Important: Using ‘ands’ not ‘buts’
Notice that we are using the form “The tap is dripping and I am grateful for having running water” NOT “The tapping is dripping but I am grateful for having water”.

Using an ‘and’ rather than a ‘but’ may seem like a small point but it is a very helpful difference.

Since a large part of EFT’s power is its acceptance of what is present, followed by tapping to sooth the distress of whatever is present. It’s important to use words that emphasise acceptance.

If you follow a phrase with ‘but’ you negate it.

If someone tells you “I think that is a very good idea, but …”, they have dismissed it for whatever reasons follow the ‘but’.

If someone tells you “I think that is a very good idea, and …”, they have validated it and may want to add something that make it even better.

If you follow a problem statement with ‘but’, you are dismissing the problem. You may have noticed that if you try to dismiss a problem or difficult feeling they have ways of resisting their dismissal.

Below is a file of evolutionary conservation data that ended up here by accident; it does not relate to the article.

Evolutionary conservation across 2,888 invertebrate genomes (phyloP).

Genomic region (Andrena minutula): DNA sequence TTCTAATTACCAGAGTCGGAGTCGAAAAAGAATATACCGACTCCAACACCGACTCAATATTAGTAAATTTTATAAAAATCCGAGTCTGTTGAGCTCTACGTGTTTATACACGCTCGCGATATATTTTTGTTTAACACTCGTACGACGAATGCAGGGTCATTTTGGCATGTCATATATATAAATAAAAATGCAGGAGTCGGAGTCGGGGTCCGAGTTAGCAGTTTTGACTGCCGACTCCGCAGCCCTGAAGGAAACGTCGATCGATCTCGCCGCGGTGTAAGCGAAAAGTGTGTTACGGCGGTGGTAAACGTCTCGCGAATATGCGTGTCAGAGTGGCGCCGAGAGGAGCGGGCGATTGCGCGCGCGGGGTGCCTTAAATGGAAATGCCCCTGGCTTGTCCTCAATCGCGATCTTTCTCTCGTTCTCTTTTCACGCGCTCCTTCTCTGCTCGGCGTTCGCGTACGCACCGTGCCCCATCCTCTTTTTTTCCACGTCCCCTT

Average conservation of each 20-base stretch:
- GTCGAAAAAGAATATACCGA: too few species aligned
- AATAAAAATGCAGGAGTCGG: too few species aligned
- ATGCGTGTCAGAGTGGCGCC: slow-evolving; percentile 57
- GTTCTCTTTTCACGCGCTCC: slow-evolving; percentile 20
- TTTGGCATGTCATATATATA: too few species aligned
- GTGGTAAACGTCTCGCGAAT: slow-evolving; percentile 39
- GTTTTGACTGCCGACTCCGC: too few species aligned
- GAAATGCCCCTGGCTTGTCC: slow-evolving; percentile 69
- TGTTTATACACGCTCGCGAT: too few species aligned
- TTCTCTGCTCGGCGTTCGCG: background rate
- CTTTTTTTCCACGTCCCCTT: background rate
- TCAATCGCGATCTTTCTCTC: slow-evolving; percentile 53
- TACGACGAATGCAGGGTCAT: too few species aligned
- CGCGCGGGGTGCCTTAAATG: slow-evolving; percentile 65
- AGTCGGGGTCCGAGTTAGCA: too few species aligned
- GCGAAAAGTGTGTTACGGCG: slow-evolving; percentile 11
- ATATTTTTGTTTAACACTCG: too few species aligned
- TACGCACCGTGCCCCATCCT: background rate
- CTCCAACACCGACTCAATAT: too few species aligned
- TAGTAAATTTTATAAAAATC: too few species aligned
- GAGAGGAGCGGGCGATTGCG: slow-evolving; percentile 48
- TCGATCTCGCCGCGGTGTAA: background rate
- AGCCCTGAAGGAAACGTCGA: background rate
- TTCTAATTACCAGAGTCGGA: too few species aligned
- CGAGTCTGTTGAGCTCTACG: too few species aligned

If you follow the problem statement with ‘and’, you are accepting it as it is so there is more acceptance and much less resistance to what comes next.

Option 2: Paradoxical Tapping

This approach is based on Paradoxical Tapping and gives full reign to the unconscious mind to develop a richer feeling of gratitude.

Unlike standard EFT there is no setup statement.

You start by tapping on the ‘eyebrow’ point with the ‘[annoyance]’, then on the ‘side of eye’ point with the phrase “… and, in how many different ways can I be grateful for [valuable context]?” Then you complete a full round of silent tapping while you let your unconscious mind come up with all your reasons to be grateful.

For example:

  • EB: “There are dishes to wash”
  • SE: “and, in how many different ways can I be grateful for having food to eat?”
  • full round of silent tapping

The tapping in silence allows your other than conscious mind to come up with all the many different ways you can be grateful. Having lots of ways to be grateful will deepen and broaden the feeling of gratitude in a very natural way.

4. Test Your Results

Whichever form of tapping you have used, bring the annoyance to mind again and notice how you think and feel about it now.